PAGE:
Susan is a woman I struggled to entirely bond with. I could appreciate her situation, her absolute desire to become a mother and her frustration that, month after month, she failed to conceive naturally. IVF would be the natural next step, but one her husband, Steve, is dead set against for seemingly honest and personal reasons. I can also understand her confusion as she gets the one thing she wants, but with potentially entirely the wrong man. But her actions, the decisions she came to make her slightly more troubling to me for reasons that are are the heart of the whole novel. I struggled to accept the choices she made, keeping me just one step removed from really liking her, but no less invested in her story, and in discovering the root cause of the threat against her. There were redeeming qualities, her absolute dedication to her daughter and her willingness to sacrifice everything for Zurel showing that her actions, even if misguided, did come from the heart. She is, above all else, a fiercely dedicated mother.
It is not unusual, even now, for parents to screen for certain genetic conditions, so use that information to decide if they should keep the child they are carrying. To a certain degree I fully understand that. But in Eve Smith’s dystopian future, there is genetic screening for every condition, even showing genetic markers for things like depression and obesity, as well as life limiting conditions and, through IVF, they have the ability to ‘erase’ these defective genetic markers and essentially create the perfect child. But is it impossible to tell what this genetic manipulation will do to the child, and this is territory the author explores to startling and worrying effect. We are faced with a world that essentially says that anything less than perfect is wrong, worthless. That all disability should be erased.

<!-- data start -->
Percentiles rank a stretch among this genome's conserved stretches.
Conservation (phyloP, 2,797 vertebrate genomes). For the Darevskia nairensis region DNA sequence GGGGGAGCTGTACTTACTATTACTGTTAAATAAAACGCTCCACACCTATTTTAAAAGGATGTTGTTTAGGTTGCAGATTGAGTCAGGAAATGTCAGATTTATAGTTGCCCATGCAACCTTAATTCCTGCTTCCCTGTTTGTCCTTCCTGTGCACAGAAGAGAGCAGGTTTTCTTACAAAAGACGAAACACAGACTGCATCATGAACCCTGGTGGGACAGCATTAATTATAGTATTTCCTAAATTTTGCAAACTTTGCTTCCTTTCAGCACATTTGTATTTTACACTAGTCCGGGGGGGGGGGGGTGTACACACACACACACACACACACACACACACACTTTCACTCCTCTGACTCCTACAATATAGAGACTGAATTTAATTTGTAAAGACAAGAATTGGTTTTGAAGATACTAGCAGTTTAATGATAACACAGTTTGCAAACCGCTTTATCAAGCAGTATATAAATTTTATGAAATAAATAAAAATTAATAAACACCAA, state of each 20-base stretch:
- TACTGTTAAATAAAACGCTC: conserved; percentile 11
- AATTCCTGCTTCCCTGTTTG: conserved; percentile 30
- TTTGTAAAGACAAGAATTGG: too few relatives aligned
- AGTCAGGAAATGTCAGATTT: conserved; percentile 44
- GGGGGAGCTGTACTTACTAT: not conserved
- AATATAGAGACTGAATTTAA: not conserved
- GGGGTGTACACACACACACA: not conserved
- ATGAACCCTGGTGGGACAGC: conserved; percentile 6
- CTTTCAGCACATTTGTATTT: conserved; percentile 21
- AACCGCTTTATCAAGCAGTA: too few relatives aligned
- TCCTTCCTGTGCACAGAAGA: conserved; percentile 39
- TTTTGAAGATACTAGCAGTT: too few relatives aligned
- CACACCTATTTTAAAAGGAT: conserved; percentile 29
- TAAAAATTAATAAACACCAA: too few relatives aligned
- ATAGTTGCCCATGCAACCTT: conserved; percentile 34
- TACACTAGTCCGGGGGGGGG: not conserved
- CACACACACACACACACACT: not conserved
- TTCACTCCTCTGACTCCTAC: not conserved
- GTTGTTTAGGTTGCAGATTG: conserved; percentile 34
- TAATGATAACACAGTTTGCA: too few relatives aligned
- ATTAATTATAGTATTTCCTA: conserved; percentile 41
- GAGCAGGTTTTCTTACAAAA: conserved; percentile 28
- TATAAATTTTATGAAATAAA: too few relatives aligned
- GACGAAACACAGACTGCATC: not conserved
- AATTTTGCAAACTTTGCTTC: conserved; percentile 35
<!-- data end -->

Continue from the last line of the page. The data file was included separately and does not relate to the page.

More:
It creates some great ethical questions for us to ponder as we read, and ponder I did, forcing myself to consider what actions I might take if faced with the same situation. How would I feel if part of my personality, of the person I was to become, had been genetically reprogrammed before I was even born. That division, that debate if you will, manifests itself in the novel by the actions of the protestors, those who challenge over the impact of the genetic manipulation, protests which become increasingly violent and disturbing. It’s a future I could picture all too easily, an air of authenticity permeating every page.
There is so much I want to say about this book, about the moral, ethical and political divide over the ethics of genetic manipulation, of the very nature of those who prey upon a parents desire to do the best by their children for personal gain. There is no doubt that this endeavour, this concept, has started with the very best of intention, but just how far should science be allowed to go in terms of deciding the future of human evolution? And if you erase one part of a person’s personality, just what else might grow in its place …
Tense, intriguing, morally and ethically challenging, and perfectly paced, I know my review has not done the book justice, but it is most definitely recommended.
And it’s getting one of these too.
About the Author
Eve Smith writes speculative fiction, mainly about the things that scare her. She attributes her love of all things dark and dystopian to a childhood watching Tales of the Unexpected and black-and-white Edgar Allen Poe double bills. In this world of questionable facts, stats and news, she believes storytelling is more important than ever to engage people in real life issues. Set twenty years after an antibiotic crisis,her debut novel The Waiting
Rooms was shortlisted for the Bridport Prize First Novel Award. Her flash fiction has been shortlisted for the Bath Flash Fiction Award and highly commended for The Brighton Prize.
When she’s not writing she’s romping across fields after her dog, trying to organise herself and her family or off exploring somewhere new.